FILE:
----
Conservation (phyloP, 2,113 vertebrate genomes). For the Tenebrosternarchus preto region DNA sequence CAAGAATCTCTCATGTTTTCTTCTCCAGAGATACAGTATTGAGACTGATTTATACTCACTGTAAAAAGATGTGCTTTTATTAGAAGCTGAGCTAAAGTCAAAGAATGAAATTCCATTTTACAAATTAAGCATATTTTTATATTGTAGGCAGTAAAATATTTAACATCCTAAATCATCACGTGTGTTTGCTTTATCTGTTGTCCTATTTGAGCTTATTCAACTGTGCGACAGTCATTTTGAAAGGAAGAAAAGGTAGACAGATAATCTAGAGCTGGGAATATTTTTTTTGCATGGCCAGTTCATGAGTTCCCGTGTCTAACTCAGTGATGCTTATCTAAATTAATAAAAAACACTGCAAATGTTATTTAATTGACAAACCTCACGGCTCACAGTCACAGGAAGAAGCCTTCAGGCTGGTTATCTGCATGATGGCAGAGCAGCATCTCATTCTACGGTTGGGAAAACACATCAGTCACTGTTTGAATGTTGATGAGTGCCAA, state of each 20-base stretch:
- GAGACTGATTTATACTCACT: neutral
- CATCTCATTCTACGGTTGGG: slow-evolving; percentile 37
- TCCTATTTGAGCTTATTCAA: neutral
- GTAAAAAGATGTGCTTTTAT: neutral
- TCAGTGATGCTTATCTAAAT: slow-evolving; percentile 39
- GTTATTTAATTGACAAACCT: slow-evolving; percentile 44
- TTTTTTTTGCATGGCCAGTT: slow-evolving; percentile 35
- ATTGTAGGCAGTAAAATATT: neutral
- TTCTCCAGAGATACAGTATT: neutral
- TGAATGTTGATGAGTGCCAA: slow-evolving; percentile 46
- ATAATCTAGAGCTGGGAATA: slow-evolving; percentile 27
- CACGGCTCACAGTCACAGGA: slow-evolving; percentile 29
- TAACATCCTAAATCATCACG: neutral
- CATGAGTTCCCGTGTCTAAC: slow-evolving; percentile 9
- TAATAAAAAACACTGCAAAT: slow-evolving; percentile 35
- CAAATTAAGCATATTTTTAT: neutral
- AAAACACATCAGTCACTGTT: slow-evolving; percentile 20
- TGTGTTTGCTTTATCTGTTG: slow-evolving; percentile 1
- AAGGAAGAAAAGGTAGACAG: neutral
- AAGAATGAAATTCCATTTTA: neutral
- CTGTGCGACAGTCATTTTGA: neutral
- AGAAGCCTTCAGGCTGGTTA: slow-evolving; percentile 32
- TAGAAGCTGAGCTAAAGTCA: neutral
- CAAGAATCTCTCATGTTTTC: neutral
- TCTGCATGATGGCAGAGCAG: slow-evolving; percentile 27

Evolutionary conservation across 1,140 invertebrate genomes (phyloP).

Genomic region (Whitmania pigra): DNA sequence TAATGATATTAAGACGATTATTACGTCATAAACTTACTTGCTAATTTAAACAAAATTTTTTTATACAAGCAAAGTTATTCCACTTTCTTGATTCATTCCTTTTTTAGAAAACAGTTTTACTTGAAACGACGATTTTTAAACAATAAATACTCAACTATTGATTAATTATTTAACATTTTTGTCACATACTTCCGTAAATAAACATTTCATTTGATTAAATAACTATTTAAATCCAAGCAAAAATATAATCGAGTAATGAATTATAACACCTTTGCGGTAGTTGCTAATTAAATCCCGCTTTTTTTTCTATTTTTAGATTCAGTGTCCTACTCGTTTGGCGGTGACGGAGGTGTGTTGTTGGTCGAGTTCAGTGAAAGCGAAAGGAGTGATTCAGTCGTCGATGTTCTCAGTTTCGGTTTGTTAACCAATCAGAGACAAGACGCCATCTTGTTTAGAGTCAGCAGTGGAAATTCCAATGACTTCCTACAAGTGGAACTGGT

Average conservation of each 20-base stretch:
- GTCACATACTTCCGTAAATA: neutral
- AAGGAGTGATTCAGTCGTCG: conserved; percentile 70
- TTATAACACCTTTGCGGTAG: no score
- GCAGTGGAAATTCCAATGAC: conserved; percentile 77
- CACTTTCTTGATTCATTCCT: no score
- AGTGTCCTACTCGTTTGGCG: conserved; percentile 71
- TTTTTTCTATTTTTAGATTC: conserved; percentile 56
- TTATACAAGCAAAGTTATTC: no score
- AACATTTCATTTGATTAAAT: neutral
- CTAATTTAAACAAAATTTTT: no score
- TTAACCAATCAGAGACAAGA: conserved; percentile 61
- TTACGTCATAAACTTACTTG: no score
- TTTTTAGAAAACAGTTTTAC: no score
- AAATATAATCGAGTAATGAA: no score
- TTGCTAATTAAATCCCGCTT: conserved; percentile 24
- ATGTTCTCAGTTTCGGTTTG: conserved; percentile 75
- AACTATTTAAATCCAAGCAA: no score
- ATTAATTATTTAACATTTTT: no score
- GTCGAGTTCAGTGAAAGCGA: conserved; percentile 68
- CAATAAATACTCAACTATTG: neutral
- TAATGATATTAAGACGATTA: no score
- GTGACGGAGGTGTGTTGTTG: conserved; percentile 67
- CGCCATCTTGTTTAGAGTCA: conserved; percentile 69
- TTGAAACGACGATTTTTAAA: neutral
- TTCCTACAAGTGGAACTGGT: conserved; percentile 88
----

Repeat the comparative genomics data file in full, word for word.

Conservation (phyloP, 2,113 vertebrate genomes). For the Tenebrosternarchus preto region DNA sequence CAAGAATCTCTCATGTTTTCTTCTCCAGAGATACAGTATTGAGACTGATTTATACTCACTGTAAAAAGATGTGCTTTTATTAGAAGCTGAGCTAAAGTCAAAGAATGAAATTCCATTTTACAAATTAAGCATATTTTTATATTGTAGGCAGTAAAATATTTAACATCCTAAATCATCACGTGTGTTTGCTTTATCTGTTGTCCTATTTGAGCTTATTCAACTGTGCGACAGTCATTTTGAAAGGAAGAAAAGGTAGACAGATAATCTAGAGCTGGGAATATTTTTTTTGCATGGCCAGTTCATGAGTTCCCGTGTCTAACTCAGTGATGCTTATCTAAATTAATAAAAAACACTGCAAATGTTATTTAATTGACAAACCTCACGGCTCACAGTCACAGGAAGAAGCCTTCAGGCTGGTTATCTGCATGATGGCAGAGCAGCATCTCATTCTACGGTTGGGAAAACACATCAGTCACTGTTTGAATGTTGATGAGTGCCAA, state of each 20-base stretch:
- GAGACTGATTTATACTCACT: neutral
- CATCTCATTCTACGGTTGGG: slow-evolving; percentile 37
- TCCTATTTGAGCTTATTCAA: neutral
- GTAAAAAGATGTGCTTTTAT: neutral
- TCAGTGATGCTTATCTAAAT: slow-evolving; percentile 39
- GTTATTTAATTGACAAACCT: slow-evolving; percentile 44
- TTTTTTTTGCATGGCCAGTT: slow-evolving; percentile 35
- ATTGTAGGCAGTAAAATATT: neutral
- TTCTCCAGAGATACAGTATT: neutral
- TGAATGTTGATGAGTGCCAA: slow-evolving; percentile 46
- ATAATCTAGAGCTGGGAATA: slow-evolving; percentile 27
- CACGGCTCACAGTCACAGGA: slow-evolving; percentile 29
- TAACATCCTAAATCATCACG: neutral
- CATGAGTTCCCGTGTCTAAC: slow-evolving; percentile 9
- TAATAAAAAACACTGCAAAT: slow-evolving; percentile 35
- CAAATTAAGCATATTTTTAT: neutral
- AAAACACATCAGTCACTGTT: slow-evolving; percentile 20
- TGTGTTTGCTTTATCTGTTG: slow-evolving; percentile 1
- AAGGAAGAAAAGGTAGACAG: neutral
- AAGAATGAAATTCCATTTTA: neutral
- CTGTGCGACAGTCATTTTGA: neutral
- AGAAGCCTTCAGGCTGGTTA: slow-evolving; percentile 32
- TAGAAGCTGAGCTAAAGTCA: neutral
- CAAGAATCTCTCATGTTTTC: neutral
- TCTGCATGATGGCAGAGCAG: slow-evolving; percentile 27

Evolutionary conservation across 1,140 invertebrate genomes (phyloP).

Genomic region (Whitmania pigra): DNA sequence TAATGATATTAAGACGATTATTACGTCATAAACTTACTTGCTAATTTAAACAAAATTTTTTTATACAAGCAAAGTTATTCCACTTTCTTGATTCATTCCTTTTTTAGAAAACAGTTTTACTTGAAACGACGATTTTTAAACAATAAATACTCAACTATTGATTAATTATTTAACATTTTTGTCACATACTTCCGTAAATAAACATTTCATTTGATTAAATAACTATTTAAATCCAAGCAAAAATATAATCGAGTAATGAATTATAACACCTTTGCGGTAGTTGCTAATTAAATCCCGCTTTTTTTTCTATTTTTAGATTCAGTGTCCTACTCGTTTGGCGGTGACGGAGGTGTGTTGTTGGTCGAGTTCAGTGAAAGCGAAAGGAGTGATTCAGTCGTCGATGTTCTCAGTTTCGGTTTGTTAACCAATCAGAGACAAGACGCCATCTTGTTTAGAGTCAGCAGTGGAAATTCCAATGACTTCCTACAAGTGGAACTGGT

Average conservation of each 20-base stretch:
- GTCACATACTTCCGTAAATA: neutral
- AAGGAGTGATTCAGTCGTCG: conserved; percentile 70
- TTATAACACCTTTGCGGTAG: no score
- GCAGTGGAAATTCCAATGAC: conserved; percentile 77
- CACTTTCTTGATTCATTCCT: no score
- AGTGTCCTACTCGTTTGGCG: conserved; percentile 71
- TTTTTTCTATTTTTAGATTC: conserved; percentile 56
- TTATACAAGCAAAGTTATTC: no score
- AACATTTCATTTGATTAAAT: neutral
- CTAATTTAAACAAAATTTTT: no score
- TTAACCAATCAGAGACAAGA: conserved; percentile 61
- TTACGTCATAAACTTACTTG: no score
- TTTTTAGAAAACAGTTTTAC: no score
- AAATATAATCGAGTAATGAA: no score
- TTGCTAATTAAATCCCGCTT: conserved; percentile 24
- ATGTTCTCAGTTTCGGTTTG: conserved; percentile 75
- AACTATTTAAATCCAAGCAA: no score
- ATTAATTATTTAACATTTTT: no score
- GTCGAGTTCAGTGAAAGCGA: conserved; percentile 68
- CAATAAATACTCAACTATTG: neutral
- TAATGATATTAAGACGATTA: no score
- GTGACGGAGGTGTGTTGTTG: conserved; percentile 67
- CGCCATCTTGTTTAGAGTCA: conserved; percentile 69
- TTGAAACGACGATTTTTAAA: neutral
- TTCCTACAAGTGGAACTGGT: conserved; percentile 88